Would you quit smoking for Aeroplan miles?

Carrot Insights is banking on it

Would you quit smoking for Aeroplan miles?

So, you’d like to quit smoking: Why not collect points in the process?

Canadians are among the world’s most eager consumers of rewards programs, and now our collective appetite for loyalty incentives can actually be good for our health thanks to a new health prevention app developed by the Public Health Agency of Canada, in partnership with Carrot Insights, that is being rolled out across the country.



Carrot Insights is a rewards firm launched in 2015 by Toronto ad-agency veteran Andreas Souvaliotis. The Carrot Rewards app serves up points for most large consumer loyalty programs such as Aeroplan and Scene when the user performs tasks such as filling out an easy online quiz on smoking cessation or managing some chronic condition, exceeds a daily walking target, or even checks a map showing where to get a flu shot.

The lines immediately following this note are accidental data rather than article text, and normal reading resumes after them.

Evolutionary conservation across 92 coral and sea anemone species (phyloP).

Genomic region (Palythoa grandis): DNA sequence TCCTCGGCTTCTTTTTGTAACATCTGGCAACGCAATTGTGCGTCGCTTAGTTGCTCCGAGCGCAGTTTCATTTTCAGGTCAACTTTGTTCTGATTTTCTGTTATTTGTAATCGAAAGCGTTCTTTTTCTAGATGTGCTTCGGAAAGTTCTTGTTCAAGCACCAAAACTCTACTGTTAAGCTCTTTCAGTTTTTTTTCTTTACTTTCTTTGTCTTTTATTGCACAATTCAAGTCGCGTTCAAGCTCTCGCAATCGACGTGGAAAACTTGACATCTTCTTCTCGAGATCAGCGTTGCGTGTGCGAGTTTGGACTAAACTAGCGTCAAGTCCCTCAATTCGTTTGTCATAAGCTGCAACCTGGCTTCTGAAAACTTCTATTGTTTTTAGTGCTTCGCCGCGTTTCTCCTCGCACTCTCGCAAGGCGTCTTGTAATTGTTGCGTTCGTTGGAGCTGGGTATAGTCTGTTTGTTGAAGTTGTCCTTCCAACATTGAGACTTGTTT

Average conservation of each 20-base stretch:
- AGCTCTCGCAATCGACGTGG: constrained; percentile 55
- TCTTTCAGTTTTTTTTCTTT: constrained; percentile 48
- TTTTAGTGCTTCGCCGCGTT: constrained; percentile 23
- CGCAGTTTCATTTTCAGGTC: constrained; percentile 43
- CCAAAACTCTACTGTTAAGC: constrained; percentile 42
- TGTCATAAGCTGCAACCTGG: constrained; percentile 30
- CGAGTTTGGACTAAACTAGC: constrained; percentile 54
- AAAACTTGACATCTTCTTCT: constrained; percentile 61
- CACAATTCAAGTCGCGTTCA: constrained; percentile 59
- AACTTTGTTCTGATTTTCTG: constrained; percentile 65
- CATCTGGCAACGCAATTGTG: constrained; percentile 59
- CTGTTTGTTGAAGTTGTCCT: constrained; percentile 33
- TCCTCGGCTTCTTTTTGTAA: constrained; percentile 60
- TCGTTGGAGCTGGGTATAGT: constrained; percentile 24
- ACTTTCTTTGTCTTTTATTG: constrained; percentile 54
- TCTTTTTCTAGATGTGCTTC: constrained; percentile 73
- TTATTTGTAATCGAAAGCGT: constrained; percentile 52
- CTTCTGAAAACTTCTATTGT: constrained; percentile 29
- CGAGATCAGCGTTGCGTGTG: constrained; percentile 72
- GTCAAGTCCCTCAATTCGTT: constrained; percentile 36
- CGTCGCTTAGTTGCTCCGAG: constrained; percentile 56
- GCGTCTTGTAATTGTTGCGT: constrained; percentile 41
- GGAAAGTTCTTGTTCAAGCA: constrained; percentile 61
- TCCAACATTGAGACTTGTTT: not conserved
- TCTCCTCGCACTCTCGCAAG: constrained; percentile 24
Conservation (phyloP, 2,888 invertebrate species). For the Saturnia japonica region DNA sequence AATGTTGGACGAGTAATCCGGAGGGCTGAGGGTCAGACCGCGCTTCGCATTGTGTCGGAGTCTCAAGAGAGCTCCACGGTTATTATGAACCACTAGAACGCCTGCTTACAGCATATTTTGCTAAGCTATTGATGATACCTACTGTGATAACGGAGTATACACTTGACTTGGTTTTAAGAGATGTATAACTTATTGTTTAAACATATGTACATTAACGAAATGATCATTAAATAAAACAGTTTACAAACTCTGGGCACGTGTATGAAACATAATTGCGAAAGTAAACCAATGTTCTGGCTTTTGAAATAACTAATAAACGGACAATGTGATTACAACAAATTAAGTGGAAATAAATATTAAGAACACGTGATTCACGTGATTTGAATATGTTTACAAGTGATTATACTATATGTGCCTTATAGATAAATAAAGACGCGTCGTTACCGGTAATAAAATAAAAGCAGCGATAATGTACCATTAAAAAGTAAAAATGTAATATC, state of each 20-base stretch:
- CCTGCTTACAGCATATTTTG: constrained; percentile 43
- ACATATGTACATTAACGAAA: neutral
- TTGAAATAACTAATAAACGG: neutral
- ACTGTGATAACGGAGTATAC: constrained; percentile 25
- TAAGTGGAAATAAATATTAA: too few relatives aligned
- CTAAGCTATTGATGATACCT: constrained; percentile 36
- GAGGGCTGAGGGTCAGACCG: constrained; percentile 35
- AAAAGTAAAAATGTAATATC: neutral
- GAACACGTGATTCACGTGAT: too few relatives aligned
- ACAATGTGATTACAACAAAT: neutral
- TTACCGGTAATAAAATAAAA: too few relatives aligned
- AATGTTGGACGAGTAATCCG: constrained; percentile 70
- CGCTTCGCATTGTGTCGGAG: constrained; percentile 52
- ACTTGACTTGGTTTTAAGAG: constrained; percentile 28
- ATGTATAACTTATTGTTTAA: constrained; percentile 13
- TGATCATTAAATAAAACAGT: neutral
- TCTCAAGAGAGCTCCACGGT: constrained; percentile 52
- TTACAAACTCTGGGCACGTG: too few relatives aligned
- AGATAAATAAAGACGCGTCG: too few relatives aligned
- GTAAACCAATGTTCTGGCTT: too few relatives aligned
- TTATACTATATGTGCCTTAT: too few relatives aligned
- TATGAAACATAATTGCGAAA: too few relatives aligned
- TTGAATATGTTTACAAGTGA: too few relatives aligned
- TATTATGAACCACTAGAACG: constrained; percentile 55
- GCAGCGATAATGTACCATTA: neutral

“[Canadians] love getting a bit of a deal,” says Souvaliotis, who notes that the app’s conversion rate — the proportion of users who act on the information they encounter — is enormous compared with conventional public health or wellness ads: 70 per cent click-through levels compared with 1 per cent for typical direct-marketing blitzes. In Newfoundland, the app captured fully 4 per cent of the province’s population within a month of roll-out last June. “We push out 100,000 messages and get 70,000 responses.”

In Ontario, where the app was released in the middle of February, Souvaliotis expects to quickly see up to 250,000 active users. He also expects to see even more types of offers and earning options on the app, as governments continue to identify more ways of using Carrot as a public engagement platform. For example, beyond using it as a health and wellness promoter, it is already being used to encourage financial, environmental and civic/elections literacy, and to foster participation in public surveys.

What’s more, Souvaliotis adds, users don’t appear to tire of collecting points. “We’re seeing almost industry-leading attrition,” he says. “Nobody quits this thing.”

If Carrot’s insights are correct, all those incentives will pay off at the next check-up, as well.